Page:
A single, widely distributed subnetwork of 27 unique nodes [brain regions] and 29 edges [white matter tracts] jumped out as the most impaired. It involved a third of all inter-hemispheric connections, including all major subdivisions of the corpus callosum and intersected centrum semiovale white matter lesions. Other impaired association tracts, the study found, predominantly involved the prefrontal cortex, including fronto-frontal connections of the superior frontal gyrus and pathways between the inferior frontal cortex and parietal and temporal regions.

The study could not determine, however, whether the decreased efficiency is caused by the loss of edges in the network — the network “density in the language of graph analysis — or alterations in the arrangement of the network edges or both, said Dr. Lawrence. “At the moment, the techniques we have can't tell us which is driving what we observe,” he said.

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With recent network-efficiency studies also finding the method to be a highly accurate marker of cognitive function in patients with type 2 diabetes and Alzheimer's disease, as well as in studies of healthy people, researchers and clinicians alike might soon adopt the method as a new standard for imaging, neurologists and neuroscientists told Neurology Today.

“The use of tractography is not yet found in most clinical settings, but that's tending to change, especially as the software matures,” said Arthur Toga, PhD, a researcher at the University of Southern California's Keck School of Medicine Laboratory of Neuro Imaging. “Until now, people have looked at SVD in terms of the burden of lacunes or white matter hyperintensities, but not in networks. You look at these images and they tell an extraordinary story of network changes in the brain distant from where the initial injury was.” In that regard, he said, “This study is an important milestone.”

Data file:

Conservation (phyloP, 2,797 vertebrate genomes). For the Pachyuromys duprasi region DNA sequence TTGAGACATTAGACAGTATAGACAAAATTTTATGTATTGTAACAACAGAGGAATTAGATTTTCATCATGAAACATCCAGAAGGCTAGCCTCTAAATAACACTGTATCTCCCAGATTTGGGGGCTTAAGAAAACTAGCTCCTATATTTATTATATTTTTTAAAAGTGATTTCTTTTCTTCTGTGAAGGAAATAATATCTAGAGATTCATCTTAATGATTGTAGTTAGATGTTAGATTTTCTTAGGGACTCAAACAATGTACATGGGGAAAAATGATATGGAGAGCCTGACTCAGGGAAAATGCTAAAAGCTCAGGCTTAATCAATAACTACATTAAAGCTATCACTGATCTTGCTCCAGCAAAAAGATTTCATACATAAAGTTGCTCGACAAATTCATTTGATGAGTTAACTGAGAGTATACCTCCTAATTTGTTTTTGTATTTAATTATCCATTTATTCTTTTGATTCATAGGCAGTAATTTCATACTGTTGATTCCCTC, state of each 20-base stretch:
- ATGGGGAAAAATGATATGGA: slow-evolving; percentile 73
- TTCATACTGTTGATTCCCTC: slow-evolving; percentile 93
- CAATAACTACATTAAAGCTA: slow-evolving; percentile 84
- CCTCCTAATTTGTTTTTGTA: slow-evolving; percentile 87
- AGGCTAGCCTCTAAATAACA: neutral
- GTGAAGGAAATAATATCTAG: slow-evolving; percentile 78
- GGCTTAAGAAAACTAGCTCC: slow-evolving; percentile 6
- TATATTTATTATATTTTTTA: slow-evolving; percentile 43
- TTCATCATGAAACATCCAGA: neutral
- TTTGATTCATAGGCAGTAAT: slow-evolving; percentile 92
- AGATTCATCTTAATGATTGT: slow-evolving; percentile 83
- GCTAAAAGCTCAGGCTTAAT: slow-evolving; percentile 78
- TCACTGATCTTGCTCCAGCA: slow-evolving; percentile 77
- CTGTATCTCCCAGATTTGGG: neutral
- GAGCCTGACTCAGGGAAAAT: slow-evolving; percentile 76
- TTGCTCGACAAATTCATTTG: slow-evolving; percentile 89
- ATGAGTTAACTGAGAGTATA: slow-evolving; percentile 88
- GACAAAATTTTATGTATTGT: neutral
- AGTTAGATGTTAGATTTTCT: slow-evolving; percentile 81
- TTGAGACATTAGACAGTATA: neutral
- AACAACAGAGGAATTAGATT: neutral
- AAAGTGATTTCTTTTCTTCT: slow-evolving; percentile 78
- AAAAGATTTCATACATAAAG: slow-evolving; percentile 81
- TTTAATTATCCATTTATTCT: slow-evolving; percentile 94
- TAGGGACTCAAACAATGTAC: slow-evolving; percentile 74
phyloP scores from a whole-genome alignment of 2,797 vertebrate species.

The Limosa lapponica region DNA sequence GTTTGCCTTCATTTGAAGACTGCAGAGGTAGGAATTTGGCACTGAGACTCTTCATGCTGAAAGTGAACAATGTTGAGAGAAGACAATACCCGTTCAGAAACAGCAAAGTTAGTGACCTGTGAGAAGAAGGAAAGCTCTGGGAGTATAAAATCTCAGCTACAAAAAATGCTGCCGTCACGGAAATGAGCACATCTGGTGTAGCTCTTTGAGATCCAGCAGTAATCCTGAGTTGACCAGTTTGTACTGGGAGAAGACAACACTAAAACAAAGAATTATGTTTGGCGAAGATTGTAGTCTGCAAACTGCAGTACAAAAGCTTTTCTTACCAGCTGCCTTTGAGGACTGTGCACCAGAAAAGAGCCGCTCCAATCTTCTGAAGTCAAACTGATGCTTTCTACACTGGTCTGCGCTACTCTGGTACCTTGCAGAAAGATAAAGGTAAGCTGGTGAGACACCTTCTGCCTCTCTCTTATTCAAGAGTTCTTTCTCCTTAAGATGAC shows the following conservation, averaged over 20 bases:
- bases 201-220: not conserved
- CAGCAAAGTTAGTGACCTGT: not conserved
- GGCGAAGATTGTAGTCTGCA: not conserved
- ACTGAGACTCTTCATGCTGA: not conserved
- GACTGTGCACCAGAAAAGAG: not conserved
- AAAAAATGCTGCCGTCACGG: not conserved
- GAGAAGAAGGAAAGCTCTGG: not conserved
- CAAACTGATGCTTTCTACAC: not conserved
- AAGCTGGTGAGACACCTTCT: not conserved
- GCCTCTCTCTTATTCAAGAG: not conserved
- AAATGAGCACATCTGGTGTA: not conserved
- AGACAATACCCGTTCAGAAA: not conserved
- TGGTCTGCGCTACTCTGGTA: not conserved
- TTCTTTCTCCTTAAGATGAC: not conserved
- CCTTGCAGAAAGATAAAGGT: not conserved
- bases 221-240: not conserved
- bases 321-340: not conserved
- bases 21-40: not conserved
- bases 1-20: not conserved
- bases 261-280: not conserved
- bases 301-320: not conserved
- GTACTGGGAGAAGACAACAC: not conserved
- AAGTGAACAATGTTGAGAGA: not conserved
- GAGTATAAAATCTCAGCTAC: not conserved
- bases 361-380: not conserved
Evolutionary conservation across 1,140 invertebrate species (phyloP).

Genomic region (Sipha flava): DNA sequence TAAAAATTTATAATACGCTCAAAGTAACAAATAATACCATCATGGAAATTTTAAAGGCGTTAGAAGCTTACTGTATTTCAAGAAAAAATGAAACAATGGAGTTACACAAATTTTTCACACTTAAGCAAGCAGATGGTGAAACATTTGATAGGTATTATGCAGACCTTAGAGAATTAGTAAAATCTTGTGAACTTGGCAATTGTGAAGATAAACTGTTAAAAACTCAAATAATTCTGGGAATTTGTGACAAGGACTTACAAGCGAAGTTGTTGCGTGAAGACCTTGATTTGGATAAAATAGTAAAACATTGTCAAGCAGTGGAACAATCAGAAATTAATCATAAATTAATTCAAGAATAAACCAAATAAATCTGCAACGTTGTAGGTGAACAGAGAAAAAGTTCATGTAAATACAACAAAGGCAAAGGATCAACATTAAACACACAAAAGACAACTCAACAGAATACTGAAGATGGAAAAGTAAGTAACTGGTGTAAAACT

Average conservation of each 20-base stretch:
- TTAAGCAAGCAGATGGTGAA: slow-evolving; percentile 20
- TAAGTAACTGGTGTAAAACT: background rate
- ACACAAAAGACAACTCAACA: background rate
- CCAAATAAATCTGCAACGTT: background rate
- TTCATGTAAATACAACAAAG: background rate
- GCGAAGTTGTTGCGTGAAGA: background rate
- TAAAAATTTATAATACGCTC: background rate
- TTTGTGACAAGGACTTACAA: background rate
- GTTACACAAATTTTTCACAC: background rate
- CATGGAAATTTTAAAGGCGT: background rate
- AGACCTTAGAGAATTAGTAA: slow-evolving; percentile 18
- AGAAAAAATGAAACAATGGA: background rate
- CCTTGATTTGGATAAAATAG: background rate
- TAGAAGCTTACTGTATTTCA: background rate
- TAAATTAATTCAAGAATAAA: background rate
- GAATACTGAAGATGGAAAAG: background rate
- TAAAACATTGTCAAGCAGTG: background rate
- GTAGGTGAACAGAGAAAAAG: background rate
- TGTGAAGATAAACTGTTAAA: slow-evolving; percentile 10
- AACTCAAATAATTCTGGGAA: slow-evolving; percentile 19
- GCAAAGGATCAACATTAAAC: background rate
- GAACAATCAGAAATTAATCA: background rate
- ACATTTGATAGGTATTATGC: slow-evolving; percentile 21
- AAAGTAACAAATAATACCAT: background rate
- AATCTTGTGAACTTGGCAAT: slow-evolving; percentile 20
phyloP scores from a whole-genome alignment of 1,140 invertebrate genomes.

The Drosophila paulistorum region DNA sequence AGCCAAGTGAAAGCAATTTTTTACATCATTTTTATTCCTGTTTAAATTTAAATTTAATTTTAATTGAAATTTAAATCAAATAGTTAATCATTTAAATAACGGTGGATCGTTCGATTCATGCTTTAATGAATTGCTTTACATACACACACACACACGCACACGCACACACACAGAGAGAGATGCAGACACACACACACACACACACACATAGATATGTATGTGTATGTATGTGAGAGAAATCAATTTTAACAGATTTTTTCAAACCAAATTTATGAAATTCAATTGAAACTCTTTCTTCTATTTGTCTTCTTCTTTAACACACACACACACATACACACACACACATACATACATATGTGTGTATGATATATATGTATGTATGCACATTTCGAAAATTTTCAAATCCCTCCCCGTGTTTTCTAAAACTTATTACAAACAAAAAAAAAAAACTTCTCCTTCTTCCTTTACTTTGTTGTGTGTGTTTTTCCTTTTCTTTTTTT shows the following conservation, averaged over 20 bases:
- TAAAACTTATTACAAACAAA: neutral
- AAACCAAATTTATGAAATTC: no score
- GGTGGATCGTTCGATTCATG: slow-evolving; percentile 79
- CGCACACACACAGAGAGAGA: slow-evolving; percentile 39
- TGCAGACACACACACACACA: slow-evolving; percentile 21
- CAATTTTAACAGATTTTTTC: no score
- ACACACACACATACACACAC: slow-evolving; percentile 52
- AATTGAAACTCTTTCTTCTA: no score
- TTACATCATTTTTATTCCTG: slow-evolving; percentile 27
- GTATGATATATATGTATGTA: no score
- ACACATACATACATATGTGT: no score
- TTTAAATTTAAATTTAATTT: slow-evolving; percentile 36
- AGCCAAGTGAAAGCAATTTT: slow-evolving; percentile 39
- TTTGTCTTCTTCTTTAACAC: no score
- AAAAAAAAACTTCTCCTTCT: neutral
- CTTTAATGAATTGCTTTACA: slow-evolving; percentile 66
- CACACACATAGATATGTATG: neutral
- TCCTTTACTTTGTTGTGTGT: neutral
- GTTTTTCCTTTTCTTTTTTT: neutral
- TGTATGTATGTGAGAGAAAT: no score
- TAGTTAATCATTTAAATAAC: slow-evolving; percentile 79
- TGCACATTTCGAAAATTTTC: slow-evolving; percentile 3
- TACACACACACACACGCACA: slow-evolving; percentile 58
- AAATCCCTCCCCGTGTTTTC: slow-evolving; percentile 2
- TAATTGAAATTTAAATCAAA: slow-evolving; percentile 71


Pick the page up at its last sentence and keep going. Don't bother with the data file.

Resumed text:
The potential for using measures of structural network efficiency as a biomarker for disease progression, prognosis or treatment response is high, said Yael Reijmer, PhD, who coauthored a commentary accompanying the study, and who has been studying the technique as a postdoctoral researcher in the Stroke Research Center at Massachusetts General Hospital.

“Because it's a relatively new technique, we don't yet know enough about the reproducibility of these measures,” Dr. Reijmer said. “We need longitudinal studies. But so far the cross-sectional studies have been consistent, showing that these markers of connectivity are more sensitive than the measures of lacunes or microbleeds.”

If the technique holds up as a biomarker of cognitive impairment, “that would be huge,” said Jorge Sepulcre, MD, PhD, an assistant professor in the division of nuclear medicine and molecular imaging at Harvard Medical School.

“It could save us a lot of time even in clinical practice,” Dr. Sepulcre said. “In the past, clinical groups have been trying to use volume of lesions, location of lacunar infarcts, and such, to investigate cognitive impairment in SVD. This study is trying to jump to the level of network connectivity, aiming to increase detection capabilities of cognitive changes. Once these software tools are broadly available for getting this information from an MRI and putting it onto the doctor's desk, it may be easier to base clinical decisions on it.”

While commending the study as well designed and well conducted, Dr. Sepulcre said his one criticism was its use of the 90 brain regions obtained from the Automated Anatomical Labeling atlas, which has been widely used in network studies.

“It's a well known scheme,” Dr. Sepulcre acknowledged. “But the field has moved to a greater level of detail — the voxel level. That's why I'm not totally happy.” Even so, he added, “If they have found these impressive results with the 90 regions, which are at a much lower resolution than voxels, that probably means it's very robust. But I still want to see it applied it to a higher resolution.”

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              © 2014 American Academy of Neurology